Brian Teare wins the Four Quartets Prize
The T. S. Eliot Foundation and the Poetry Society of America are pleased to announce the winner of the Four Quartets Prize, Brian Teare’s poem “Toxics Release Inventory (Essay on Man)” from his collection Doomstead Days (Nightboat Books, 2019). The purse is $21,000. He was selected by judges Cyrus Cassells, Forrest Gander, and Maureen McLane.
Brian Teare is the author of six critically acclaimed books, most recently Companion Grasses, The Empty Form Goes All the Way to Heaven, and Doomstead Days, longlisted for the National Book Award and a finalist for the National Book Critics Circle, Kingsley Tufts, and Lambda Literary Awards. His honors include the Brittingham Prize and Lambda Literary and Publishing Triangle Awards, as well as fellowships from the NEA, the Pew Foundation, the American Antiquarian Society, the Headlands Center for the Arts, and the MacDowell Colony. After over a decade of teaching and writing in the San Francisco Bay Area, and eight years in Philadelphia, he’s now an Associate Professor at the University of Virginia, and lives in Charlottesville, where he makes books by hand for his micropress, Albion Books.
The Judges’ citation: “With his walking-activated line and stanza breaks and his mix of personal experience, documentary materials, and political implication, Brian Teare writes one of our times’ most affecting poems on environmental crises and ethical responsibility, focusing in ‘Toxics Release Inventory (Essay on Man)’ on the city of Philadelphia and his own corporeal implication in systemic and deadly pollution. In this bravura unfurling of reticulated haikus, Teare undertakes a mode of geophysical positioning via lyric reckoning, sounding out the permeability, vulnerability, and intimacy of bodies in specifically distressed environs. Teare is a virtuoso of sensuous and intellectual registration, of the luminous and telling detail, from the ‘timothy inflorescing,/fringing the sidewalk’ to a broken condom to coyotes yipping up a city street. Aerated yet also intensely wrought, this is a work of ambulatory notation and philosophical reflection. Teare offers both a brilliant inventorying and a fiercely alert sauntering, openhearted and intermittently devastated, charting a path toward a great democracy of attentiveness and a committed, disabused persistence. This allusive, wide-ranging sequence from his ambitious Doomstead Days moves and dazzles us in its acrobatic beauty on the page, confirming Teare as a clear-sighted, profoundly inventive ecopoetic heir to Rachel Carson and Thoreau, an American flaneur ‘married to the world/alive with the feel/of mortal knowledge.’”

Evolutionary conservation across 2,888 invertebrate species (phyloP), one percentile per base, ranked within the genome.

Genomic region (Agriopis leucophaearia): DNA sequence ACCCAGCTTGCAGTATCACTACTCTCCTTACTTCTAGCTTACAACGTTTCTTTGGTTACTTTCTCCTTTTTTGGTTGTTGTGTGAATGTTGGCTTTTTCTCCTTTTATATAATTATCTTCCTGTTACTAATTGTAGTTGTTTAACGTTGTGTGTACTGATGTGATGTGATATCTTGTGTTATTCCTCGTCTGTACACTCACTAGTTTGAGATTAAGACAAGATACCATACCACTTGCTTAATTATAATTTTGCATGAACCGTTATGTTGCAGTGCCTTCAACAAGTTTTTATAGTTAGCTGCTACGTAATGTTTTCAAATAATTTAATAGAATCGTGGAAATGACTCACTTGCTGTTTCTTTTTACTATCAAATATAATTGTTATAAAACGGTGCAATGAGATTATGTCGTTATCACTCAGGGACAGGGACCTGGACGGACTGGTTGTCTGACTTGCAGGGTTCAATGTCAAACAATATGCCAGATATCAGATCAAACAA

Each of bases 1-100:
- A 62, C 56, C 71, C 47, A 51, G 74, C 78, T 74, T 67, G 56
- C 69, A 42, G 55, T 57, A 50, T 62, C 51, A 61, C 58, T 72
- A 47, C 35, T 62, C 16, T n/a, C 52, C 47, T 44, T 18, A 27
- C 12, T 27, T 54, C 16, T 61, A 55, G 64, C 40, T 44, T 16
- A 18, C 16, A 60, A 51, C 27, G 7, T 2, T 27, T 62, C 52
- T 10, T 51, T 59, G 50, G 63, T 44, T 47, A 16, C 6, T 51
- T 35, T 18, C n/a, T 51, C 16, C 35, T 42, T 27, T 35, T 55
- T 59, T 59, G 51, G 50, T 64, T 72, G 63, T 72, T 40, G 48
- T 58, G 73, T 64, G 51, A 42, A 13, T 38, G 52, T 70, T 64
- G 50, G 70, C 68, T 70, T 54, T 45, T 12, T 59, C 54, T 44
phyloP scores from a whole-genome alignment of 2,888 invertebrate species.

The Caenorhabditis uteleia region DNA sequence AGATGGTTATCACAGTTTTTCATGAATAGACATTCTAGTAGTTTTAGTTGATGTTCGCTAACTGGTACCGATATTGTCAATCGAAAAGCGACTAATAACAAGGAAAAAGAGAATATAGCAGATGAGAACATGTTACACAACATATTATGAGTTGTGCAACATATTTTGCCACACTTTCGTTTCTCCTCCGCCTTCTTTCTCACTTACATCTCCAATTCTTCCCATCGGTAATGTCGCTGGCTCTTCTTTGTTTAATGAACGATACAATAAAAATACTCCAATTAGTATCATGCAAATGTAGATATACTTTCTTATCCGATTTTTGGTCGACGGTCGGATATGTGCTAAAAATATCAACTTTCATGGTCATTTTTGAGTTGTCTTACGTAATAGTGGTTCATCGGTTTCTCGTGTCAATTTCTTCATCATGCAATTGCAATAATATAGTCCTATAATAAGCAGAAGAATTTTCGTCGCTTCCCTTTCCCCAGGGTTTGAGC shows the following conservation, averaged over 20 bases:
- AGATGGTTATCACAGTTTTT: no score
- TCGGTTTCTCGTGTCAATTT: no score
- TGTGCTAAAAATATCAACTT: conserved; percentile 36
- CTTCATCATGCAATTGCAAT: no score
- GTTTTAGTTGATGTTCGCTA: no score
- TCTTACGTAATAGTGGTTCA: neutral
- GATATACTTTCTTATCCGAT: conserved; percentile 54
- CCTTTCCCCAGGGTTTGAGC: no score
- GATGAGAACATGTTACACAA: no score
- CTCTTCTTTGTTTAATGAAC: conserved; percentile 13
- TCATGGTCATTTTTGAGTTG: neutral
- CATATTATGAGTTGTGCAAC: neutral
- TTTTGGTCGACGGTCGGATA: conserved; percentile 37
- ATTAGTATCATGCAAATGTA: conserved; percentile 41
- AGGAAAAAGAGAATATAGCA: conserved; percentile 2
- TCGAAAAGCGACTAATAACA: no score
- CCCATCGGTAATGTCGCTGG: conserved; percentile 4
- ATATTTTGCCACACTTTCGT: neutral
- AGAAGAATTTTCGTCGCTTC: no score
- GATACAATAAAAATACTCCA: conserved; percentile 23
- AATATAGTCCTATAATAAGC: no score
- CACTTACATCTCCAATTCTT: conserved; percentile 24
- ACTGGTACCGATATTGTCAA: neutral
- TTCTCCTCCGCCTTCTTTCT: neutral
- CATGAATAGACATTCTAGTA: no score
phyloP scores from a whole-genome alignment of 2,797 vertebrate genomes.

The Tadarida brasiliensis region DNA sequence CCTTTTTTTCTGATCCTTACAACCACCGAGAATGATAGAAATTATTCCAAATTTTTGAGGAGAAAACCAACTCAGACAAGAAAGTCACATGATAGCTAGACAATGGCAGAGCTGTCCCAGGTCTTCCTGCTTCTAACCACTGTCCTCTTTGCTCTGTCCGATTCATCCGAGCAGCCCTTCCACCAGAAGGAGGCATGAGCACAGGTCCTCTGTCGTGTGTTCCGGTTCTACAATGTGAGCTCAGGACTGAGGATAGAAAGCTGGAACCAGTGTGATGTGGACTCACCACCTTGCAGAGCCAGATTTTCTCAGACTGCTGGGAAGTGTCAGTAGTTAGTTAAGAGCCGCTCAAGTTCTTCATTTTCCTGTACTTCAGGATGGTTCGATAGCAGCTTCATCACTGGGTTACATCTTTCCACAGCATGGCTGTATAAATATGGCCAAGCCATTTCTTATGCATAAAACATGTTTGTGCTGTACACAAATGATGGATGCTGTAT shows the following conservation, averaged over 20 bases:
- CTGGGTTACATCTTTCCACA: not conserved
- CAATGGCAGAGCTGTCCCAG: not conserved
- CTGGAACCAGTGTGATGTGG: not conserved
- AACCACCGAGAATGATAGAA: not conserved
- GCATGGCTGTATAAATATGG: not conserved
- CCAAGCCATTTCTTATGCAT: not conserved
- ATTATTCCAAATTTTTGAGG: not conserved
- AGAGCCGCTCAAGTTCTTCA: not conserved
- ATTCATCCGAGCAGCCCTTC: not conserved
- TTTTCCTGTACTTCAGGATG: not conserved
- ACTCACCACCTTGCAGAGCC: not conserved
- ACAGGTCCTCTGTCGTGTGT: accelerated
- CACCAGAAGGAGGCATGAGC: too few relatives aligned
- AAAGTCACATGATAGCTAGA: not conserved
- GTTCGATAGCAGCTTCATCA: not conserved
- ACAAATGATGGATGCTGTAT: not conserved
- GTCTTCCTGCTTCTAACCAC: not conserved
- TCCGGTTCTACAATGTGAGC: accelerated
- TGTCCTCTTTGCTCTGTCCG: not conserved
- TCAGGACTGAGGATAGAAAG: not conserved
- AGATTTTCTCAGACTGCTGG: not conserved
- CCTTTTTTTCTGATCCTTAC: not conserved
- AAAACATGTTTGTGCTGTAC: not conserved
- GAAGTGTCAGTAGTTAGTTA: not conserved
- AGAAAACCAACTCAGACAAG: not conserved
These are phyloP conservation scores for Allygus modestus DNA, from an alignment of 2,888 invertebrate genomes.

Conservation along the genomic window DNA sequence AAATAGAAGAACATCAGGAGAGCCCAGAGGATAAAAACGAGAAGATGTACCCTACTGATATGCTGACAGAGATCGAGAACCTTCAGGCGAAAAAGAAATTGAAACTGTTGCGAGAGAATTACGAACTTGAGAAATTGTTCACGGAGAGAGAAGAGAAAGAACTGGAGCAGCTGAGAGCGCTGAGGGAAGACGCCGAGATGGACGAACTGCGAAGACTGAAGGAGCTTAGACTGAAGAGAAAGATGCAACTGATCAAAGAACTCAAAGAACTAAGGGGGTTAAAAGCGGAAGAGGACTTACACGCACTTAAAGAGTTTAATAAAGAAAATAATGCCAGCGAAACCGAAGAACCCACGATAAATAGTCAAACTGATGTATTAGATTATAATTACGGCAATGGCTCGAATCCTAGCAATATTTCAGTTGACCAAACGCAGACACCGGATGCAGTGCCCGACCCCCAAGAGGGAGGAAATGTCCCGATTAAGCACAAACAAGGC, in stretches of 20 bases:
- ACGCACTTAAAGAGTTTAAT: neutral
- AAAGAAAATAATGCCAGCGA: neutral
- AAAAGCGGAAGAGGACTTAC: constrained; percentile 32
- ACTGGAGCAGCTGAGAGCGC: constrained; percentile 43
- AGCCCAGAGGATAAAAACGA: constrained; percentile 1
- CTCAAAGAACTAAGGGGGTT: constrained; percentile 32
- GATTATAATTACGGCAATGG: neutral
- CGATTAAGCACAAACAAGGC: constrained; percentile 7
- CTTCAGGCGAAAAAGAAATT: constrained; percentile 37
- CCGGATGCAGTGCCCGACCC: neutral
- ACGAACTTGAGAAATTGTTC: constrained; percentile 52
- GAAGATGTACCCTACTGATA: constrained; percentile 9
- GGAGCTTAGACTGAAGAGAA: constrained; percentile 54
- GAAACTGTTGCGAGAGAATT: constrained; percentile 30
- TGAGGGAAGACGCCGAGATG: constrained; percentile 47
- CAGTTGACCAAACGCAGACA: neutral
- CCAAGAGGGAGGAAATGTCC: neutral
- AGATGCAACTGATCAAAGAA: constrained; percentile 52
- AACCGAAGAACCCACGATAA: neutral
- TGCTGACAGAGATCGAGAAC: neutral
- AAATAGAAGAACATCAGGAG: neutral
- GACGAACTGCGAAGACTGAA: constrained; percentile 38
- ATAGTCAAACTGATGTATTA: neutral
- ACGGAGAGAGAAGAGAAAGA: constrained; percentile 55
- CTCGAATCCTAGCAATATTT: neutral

Finalists for the 2020 Four Quartets Prize
Ilya Kaminsky for Deaf Republic (Graywolf Press, 2019)
Prageeta Sharma for Grief Sequence (Wave Books, 2019)
Ilya Kaminsky was born in the former Soviet Union and is now an American citizen. He is the author of Deaf Republic and Dancing in Odessa, and coeditor of The Ecco Anthology of International Poetry. He has received a Whiting Award, a Lannan Literary Fellowship, and a Guggenheim Fellowship, and was named a finalist for the Neustadt International Prize for Literature. His work has been translated into more than twenty languages.
Prageeta Sharma is the author of the poetry collections Grief Sequence, Undergloom, Infamous Landscapes, The Opening Question, which won the 2004 Fence Modern Poets Prize, and Bliss to Fill. She is the founder of the conference Thinking Its Presence: Race, Creative Writing, Literary Studies and Art. A recipient of the 2010 Howard Foundation Award, she has taught at the University of Montana and now teaches at Pomona College.
Brian Teare reading from his poem "Toxics Release Inventory (Essay on Man)"
The Four Quartets Prize—which was launched in 2018 on the 75th anniversary of the publication of Four Quartets in a single volume, in America, in 1943—is first and foremost a celebration of the multi-part poem, and is awarded to a unified and complete sequence of poems published in America in a print or online journal, chapbook, or book in 2019. Previous winners are Dante Micheaux for his book Circus (Indolent Books, 2018) and Danez Smith for their poem “summer, somewhere” from the collection Don’t Call Us Dead (Graywolf, 2017).
The T. S. Eliot Foundation is a charitable Trust that supports literacy and literary projects and promotes the work and legacy of T. S. Eliot.
The Poetry Society of America, the nation’s oldest poetry organization, was founded in 1910. Its mission is to build a larger and more diverse audience for poetry, to encourage a deeper appreciation of the vitality and breadth of poetry in the cultural conversation, to support poets through an array of programs and awards, and to place poetry at the crossroads of American life.